What is the Zika Virus and what does it do?
The Zika virus is a disease transmitted through mosquitos, especially the “yellow fever mosquito”, which has transmitted other diseases like dengue and chikungunya in the past.
This week, a Texas Citizen recently contracted the disease without traveling outside of the USA–the first to do so. The person received the virus after sexual intercourse with someone who had recently returned from Venezuela. This means the Zika virus can be transmitted sexually.
Currently, the Zika virus causes only a few days of mild symptoms, like a rash, fever, headaches, red eyes, and joint pain. However, the Zika virus has been linked to a birth defect called microcephaly. This is a condition where an infant is born with a smaller brain along with other “poor pregnancy outcomes”, according to the Center for Disease Control (CDC) . This makes the virus particularly dangerous to pregnant women, who, the CDC recommends postponing travelling to South America and the Caribbean, where the Zika virus is running rampant.
It is also advised to caution yourself on taking a cruise. Many cruises visit Mexico and the Caribbean, among others South American areas that have turned into Zika hotbeds. If you plan taking a cruise in the near future, it’s more important than ever to follow these cruise safety tips.
Zika Virus in Florida
Florida–well known as a breeding ground for mosquitoes — has had 9 confirmed cases of the Zika virus, though none of those infected were pregnant. Two cases have occured in Lee County, four in Miami-Dade County, two in Hillsborough County, and one in Santa Rosa County.
According to the State Surgeon General and Secretary of Health, Dr. John Armstrong, “Florida has many years of success in containing other mosquito-borne diseases and emerging health threats.” He believe that, “through these experiences, the department remains ready to protect residents and visitors from the Zika virus.”
Florida, though, can expect to see more than its average of mosquitos, since it’s winter has been extremely wet. The mosquito population could grow exponentially in South Florida. The CDC has yet to identify Florida as a state of local Zika virus risk. Governor Rick Scott, on the other hand, has placed the four Florida counties where the Zika Virus has been identified in a state of emergency. The governor said, “Although Florida’s current nine Zika cases were travel-related, we have to ensure Florida is prepared and stays ahead of the spread of the Zika virus in our state.” No cases in Florida have demonstrated a mosquito to human transfer, but Gov. Rick Scott intends to stay ahead of the virus.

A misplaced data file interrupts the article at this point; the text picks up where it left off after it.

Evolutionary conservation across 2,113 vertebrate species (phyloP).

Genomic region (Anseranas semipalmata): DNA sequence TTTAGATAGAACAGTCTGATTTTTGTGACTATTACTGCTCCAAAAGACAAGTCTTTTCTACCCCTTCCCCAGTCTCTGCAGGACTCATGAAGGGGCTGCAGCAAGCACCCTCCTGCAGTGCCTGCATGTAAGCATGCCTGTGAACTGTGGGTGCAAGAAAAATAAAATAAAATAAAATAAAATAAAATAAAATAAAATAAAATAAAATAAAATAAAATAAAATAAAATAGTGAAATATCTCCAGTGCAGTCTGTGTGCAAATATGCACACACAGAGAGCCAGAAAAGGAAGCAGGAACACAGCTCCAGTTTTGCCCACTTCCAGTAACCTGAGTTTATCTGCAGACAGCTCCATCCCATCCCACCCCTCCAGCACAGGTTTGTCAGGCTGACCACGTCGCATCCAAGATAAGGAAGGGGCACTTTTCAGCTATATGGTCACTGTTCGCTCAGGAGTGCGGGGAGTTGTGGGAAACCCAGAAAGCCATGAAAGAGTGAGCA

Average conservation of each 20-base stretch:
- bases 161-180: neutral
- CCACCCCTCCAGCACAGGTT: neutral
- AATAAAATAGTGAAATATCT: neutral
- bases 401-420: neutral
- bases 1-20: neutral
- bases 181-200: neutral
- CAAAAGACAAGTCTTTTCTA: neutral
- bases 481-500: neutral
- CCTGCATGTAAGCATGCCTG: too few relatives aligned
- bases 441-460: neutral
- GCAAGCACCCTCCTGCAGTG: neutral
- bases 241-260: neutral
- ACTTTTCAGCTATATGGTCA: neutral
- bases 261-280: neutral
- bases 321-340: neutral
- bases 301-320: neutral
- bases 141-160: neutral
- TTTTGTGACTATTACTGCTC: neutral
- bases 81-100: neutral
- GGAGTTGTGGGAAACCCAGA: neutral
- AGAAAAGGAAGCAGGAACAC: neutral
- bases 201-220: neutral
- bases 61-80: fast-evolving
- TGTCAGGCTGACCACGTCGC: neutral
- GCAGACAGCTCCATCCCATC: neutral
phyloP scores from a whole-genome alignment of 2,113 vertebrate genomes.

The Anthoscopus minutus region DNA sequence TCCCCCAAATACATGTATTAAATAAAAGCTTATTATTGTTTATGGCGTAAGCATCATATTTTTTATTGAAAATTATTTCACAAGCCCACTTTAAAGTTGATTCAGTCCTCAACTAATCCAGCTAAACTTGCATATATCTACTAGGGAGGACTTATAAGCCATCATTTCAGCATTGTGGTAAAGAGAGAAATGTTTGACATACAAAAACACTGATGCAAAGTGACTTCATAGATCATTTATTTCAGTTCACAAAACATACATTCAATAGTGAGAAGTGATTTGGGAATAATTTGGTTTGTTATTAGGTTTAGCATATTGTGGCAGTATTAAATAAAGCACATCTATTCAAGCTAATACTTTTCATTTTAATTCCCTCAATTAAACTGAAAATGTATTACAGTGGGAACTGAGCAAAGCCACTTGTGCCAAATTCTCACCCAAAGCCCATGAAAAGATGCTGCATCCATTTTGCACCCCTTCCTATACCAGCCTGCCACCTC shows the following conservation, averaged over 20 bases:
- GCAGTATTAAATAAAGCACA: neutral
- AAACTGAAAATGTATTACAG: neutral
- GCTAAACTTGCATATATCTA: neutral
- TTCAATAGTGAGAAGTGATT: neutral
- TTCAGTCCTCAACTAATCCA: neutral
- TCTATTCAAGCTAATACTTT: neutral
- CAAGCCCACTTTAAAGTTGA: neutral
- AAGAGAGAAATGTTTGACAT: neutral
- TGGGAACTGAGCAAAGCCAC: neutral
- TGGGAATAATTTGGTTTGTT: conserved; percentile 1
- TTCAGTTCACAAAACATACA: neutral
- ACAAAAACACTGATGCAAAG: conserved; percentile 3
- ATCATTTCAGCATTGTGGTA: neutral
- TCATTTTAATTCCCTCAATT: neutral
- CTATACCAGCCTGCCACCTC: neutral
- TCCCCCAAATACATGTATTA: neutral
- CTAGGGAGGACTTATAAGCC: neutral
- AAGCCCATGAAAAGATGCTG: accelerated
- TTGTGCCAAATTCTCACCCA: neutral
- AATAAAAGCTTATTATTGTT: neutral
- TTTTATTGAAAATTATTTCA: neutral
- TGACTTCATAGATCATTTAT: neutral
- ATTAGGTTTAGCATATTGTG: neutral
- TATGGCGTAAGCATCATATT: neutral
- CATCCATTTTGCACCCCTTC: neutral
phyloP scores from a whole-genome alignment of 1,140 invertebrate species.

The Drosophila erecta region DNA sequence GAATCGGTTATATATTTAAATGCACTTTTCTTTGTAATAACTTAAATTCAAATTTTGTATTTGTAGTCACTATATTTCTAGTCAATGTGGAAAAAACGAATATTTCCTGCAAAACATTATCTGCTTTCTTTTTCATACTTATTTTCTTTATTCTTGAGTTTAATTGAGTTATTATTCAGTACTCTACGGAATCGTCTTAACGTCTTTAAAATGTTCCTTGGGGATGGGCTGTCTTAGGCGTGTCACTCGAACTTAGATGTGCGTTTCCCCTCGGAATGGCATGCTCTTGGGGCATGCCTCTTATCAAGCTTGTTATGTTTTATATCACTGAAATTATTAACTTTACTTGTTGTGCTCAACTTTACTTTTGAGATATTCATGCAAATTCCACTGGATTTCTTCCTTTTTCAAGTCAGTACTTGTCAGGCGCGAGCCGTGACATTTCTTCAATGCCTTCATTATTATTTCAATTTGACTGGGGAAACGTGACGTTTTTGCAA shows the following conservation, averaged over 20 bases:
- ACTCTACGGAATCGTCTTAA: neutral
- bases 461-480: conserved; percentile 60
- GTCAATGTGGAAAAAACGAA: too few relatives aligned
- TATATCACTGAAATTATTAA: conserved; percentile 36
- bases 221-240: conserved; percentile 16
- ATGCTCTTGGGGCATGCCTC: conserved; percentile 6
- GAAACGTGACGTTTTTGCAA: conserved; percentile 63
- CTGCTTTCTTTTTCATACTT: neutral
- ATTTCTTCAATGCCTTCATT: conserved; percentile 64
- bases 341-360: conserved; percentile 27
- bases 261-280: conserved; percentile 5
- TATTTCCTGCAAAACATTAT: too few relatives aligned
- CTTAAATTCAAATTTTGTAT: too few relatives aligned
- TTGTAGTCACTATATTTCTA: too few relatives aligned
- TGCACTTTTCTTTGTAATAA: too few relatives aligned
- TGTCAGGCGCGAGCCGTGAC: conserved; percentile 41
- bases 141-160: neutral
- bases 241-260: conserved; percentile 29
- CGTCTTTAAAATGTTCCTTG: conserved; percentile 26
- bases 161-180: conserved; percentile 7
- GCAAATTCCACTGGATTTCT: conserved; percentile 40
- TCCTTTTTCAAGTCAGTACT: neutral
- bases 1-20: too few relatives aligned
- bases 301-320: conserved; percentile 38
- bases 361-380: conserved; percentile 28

Zika Virus in Texas
Texas has seen 8 cases of the Zika virus, including the first person to contract the virus without traveling aboard. As stated above, the disease was sexually transmitted by someone who had recently visited South America. As of yet, Texas has made no changes to its mosquito control efforts.
Zika Virus in California
California has seen 6 people infected by the Zika virus in the past three years, all from traveling abroad. The California Department of Public Health does not currently believe it has mosquitoes infected with the virus.
Protecting yourself from the Zika virus
The best way to protect yourself is to avoid visiting South and Central America for the time being.
Still, the virus is migrating all over the world, and so it’s wise to take security measures here. Since mosquitos spread the virus, one way to protect yourself is by limiting mosquitos. Mosquitos needs water to breed, so avoid leaving water hanging around for long periods of time. If you have water in a birdbath or pet bowls, clean it once or twice a week. Do not leave, at all possible, rain water sitting around on garbage cans or in buckets. Empty swimming pools not in use. If you’re covering a boat or vehicle with a tarp, ensure the tarp doesn’t collect water. You can avoid being bitten by wearing skin-covering clothes and insect repellant. Make sure open windows have a screen as well.
Health issues are always a cause for concern, but there is no reason to panic over the Zika virus yet. As of right now, it is not believed that mosquitos carrying the virus have reached the USA. All cases of the virus, expect for the rare sexaually transmitted case, have been caused by people traveling aboard.